That evening, John and Scott joined us in Birmingham, and began preparing for a speech John was to give to the Birmingham area libertarians. This event was very focused on getting volunteers, candidates, and money. John's speech was a general platform speech, and was followed by Scott's plea for donations. The tact worked, and we collected a sizable amount of money from the attendees. Sizable is a relative term, of course, and in all honesty would not be the appropriate adjective for similar contributions at a republican or democrat event. Nonetheless, we were pleased by the event, and we began the drive to Gadsden, hoping for more of the same. Unfortunately, our desire to get to Gadsden was not supported by Scott's car, and we ended up on the side of the road, rearranging materials in my car so as to allow for two additional occupants. Scott's car had refused to go any further, and Mark Bodenhausen (the chairman of the state party) arranged for the car to be towed to an auto shop owned by a friend of mine. We made the drive to Gadsden in my vehicle, leaving Scott's to the fates. Arriving at our hotel at two in the morning, we quickly collapsed into sleep.

The next day, I drove John and Scott to a Jacksonville radio station, and then doubled back to pick Paul up at the hotel. After driving Paul to Jacksonville State University, I began the trip back to Auburn, where I had an appointment with a professor. After the meeting, I drove up to Birmingham, and then to Jacksonville, where John was again speaking at a fundraiser dinner. After the event, everyone loaded into my car, and we returned to Auburn. All in all that day, I drove over one thousand miles. During my absence that day, Scott had to arrange for local supporters to transport John from event to event. Things worked out, and I learned the importance of having a statewide volunteer network.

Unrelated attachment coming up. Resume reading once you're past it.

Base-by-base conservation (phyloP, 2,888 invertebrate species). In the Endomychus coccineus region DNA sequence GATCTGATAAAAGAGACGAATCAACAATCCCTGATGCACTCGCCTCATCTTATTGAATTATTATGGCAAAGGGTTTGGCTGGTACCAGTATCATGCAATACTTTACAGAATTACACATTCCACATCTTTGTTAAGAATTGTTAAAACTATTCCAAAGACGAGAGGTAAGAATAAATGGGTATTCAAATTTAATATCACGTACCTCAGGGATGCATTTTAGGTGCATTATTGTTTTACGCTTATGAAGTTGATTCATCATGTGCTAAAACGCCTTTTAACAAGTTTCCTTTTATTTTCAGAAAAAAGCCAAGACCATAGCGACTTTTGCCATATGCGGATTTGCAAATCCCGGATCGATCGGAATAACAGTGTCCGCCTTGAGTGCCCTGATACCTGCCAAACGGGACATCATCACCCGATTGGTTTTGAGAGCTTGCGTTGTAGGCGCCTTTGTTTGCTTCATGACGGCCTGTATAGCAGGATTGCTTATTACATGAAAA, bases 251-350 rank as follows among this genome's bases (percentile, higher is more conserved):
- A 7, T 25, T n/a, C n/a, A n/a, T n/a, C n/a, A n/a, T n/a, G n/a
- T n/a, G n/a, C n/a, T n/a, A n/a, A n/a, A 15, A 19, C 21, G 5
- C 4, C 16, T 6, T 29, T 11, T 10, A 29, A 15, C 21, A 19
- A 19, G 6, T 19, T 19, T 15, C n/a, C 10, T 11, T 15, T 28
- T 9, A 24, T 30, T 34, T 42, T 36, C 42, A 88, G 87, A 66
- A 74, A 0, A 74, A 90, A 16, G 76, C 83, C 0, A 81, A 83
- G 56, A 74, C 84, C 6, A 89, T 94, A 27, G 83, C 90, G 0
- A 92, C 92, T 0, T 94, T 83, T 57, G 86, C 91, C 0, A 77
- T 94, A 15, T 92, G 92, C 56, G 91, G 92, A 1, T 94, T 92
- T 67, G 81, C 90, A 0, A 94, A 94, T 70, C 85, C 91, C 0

While I was gone, John was interviewed on two radio shows. One talk show host, J. Holland, was particularly swayed by John's platform, and changed his own position on the constitutional rewrite issue. This success in persuading the media was a clear indication that we had some hope in making a difference in this state. Up to that point, I had some doubt about the effectiveness of debate in actually changing people's minds. I knew it worked for me, but I was unsure about the general public. That J. Holland would change his mind demonstrated to me that the tactic of logical persuasion would be of at least some use over the course of the campaign. It is understood that average people may not be convinced by such methods, but it is also understood that the media, through analyzing the various positions of candidates, gives the public a condensed version of their own resultant position.

After that long day, Paul and I again staffed an outreach table in Auburn, this time with the help of Holly Heckman, a new campaign volunteer. Young women seemed more comfortable at the table, since Holly was present. I had expected that this would be the case, and was pleased. Many of those that stopped by the table attended that evening's speech by Scott Kjar. On Friday, we again met for our weekly strategy meeting.